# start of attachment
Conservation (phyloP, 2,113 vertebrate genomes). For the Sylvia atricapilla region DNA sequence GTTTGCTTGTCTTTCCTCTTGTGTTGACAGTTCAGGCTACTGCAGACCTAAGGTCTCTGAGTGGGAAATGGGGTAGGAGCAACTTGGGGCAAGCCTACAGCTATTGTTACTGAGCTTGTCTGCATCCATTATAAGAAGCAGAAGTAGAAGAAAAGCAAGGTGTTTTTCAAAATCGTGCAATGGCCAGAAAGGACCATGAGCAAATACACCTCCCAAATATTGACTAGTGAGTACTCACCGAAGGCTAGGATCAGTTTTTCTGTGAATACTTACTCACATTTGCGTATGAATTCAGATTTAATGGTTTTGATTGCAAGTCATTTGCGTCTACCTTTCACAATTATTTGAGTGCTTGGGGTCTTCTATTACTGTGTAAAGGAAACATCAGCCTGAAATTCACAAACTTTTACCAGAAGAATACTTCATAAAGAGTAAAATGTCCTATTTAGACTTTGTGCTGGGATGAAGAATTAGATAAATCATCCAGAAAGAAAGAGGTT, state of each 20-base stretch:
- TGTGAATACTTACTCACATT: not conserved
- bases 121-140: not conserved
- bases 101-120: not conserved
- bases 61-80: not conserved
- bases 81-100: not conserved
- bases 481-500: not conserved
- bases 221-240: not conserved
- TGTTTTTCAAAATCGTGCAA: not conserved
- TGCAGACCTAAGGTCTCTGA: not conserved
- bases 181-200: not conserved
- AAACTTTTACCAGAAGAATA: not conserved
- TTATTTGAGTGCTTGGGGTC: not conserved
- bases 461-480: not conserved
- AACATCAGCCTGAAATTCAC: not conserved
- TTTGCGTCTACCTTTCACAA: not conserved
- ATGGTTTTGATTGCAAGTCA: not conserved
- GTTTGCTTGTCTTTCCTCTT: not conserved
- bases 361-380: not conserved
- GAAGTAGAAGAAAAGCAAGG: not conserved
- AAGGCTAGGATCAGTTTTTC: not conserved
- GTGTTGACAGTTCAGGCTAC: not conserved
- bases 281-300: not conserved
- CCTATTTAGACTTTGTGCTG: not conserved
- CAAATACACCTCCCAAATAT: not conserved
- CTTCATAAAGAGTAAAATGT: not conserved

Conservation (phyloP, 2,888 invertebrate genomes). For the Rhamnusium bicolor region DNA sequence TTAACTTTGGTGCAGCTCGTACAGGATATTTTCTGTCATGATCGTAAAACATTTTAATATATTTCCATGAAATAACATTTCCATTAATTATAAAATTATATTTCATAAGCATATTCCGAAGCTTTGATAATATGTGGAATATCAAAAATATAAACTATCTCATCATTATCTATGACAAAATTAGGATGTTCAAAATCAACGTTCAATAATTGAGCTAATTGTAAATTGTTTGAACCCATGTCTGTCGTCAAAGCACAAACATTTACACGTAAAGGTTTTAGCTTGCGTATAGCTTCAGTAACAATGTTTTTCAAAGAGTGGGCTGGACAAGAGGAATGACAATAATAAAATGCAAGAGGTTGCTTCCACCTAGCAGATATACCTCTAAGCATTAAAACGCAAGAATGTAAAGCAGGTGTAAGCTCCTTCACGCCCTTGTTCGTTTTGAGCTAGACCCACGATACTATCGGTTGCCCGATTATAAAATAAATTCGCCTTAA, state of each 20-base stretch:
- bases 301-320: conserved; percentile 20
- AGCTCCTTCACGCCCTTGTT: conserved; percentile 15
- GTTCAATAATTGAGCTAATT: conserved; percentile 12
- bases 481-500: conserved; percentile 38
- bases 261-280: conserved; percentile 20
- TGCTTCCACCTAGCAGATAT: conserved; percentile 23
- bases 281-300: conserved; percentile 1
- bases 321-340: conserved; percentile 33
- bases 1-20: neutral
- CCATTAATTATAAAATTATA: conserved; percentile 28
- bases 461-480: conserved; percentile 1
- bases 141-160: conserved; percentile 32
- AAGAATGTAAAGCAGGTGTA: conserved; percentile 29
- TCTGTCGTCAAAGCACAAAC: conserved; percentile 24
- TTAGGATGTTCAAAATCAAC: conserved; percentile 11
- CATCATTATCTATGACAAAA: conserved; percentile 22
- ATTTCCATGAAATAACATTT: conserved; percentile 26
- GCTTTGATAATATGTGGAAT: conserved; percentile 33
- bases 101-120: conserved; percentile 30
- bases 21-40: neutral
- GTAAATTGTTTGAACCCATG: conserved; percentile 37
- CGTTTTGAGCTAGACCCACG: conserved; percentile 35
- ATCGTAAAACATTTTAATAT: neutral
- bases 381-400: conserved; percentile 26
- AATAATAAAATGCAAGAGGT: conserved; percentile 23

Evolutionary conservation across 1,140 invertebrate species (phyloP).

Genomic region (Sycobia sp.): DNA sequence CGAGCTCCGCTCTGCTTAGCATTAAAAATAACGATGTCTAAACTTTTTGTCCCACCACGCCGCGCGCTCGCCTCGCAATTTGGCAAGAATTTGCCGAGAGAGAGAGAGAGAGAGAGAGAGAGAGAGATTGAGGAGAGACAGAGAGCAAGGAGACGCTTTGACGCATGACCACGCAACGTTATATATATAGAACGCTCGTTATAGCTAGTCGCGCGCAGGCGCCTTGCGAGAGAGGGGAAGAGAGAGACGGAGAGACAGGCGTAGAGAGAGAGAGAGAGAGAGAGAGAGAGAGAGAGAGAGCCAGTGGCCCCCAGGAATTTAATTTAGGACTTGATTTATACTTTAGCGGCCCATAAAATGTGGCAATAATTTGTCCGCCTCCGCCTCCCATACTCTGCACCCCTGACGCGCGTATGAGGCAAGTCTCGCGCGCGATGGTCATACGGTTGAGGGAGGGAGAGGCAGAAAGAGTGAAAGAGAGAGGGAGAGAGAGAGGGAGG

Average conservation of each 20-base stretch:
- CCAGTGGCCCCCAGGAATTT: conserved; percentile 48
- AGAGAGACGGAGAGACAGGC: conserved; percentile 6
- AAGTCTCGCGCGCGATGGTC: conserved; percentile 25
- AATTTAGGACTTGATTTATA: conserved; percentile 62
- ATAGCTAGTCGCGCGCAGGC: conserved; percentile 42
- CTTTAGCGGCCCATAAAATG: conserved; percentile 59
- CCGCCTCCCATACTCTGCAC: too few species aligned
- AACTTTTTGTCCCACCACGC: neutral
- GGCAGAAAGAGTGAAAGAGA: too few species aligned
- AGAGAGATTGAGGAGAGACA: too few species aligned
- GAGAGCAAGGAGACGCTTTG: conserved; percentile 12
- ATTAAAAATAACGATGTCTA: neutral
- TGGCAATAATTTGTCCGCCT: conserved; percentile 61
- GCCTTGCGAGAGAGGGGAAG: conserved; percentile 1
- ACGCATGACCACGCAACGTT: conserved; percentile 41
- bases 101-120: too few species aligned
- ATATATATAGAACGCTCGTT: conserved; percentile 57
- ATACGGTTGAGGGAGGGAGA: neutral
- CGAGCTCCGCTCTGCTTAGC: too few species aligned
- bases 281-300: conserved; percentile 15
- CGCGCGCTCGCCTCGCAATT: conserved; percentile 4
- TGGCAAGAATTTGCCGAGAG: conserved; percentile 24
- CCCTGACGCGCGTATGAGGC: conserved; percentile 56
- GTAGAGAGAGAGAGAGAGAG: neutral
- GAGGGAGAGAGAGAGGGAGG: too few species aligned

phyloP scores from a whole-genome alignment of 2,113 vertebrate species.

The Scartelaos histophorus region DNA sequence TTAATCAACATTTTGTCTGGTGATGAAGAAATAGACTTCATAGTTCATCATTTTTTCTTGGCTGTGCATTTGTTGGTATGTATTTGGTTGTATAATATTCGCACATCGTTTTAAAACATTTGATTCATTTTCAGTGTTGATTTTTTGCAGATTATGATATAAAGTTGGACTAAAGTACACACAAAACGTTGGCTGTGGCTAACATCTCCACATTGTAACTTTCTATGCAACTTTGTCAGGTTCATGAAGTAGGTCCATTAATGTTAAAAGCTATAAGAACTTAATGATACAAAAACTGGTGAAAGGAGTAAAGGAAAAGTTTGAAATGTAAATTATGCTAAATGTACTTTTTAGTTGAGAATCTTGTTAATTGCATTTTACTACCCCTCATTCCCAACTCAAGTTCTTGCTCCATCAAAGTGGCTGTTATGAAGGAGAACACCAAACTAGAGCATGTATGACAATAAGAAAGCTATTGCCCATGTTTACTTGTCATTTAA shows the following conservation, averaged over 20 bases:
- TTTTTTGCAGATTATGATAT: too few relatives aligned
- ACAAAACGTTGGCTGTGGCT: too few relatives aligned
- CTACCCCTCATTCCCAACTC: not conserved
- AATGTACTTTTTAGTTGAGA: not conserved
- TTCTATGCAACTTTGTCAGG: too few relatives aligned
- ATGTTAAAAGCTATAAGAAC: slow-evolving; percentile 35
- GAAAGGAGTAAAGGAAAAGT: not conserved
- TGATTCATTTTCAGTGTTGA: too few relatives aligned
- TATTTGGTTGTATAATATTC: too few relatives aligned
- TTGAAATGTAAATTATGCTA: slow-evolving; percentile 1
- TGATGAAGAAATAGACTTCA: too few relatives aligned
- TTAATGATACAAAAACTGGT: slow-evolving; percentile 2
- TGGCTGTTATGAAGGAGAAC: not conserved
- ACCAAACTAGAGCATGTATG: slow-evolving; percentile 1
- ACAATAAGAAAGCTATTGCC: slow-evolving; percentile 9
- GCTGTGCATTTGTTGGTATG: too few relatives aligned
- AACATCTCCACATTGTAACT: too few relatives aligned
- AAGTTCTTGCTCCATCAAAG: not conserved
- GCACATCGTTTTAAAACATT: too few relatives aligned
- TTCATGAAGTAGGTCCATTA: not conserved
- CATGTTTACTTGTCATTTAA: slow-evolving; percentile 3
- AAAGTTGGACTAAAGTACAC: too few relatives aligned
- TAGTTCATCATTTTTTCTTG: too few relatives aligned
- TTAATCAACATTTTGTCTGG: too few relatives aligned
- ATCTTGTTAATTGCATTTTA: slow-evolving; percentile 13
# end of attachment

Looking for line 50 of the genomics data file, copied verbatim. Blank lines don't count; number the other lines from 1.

- ATCGTAAAACATTTTAATAT: neutral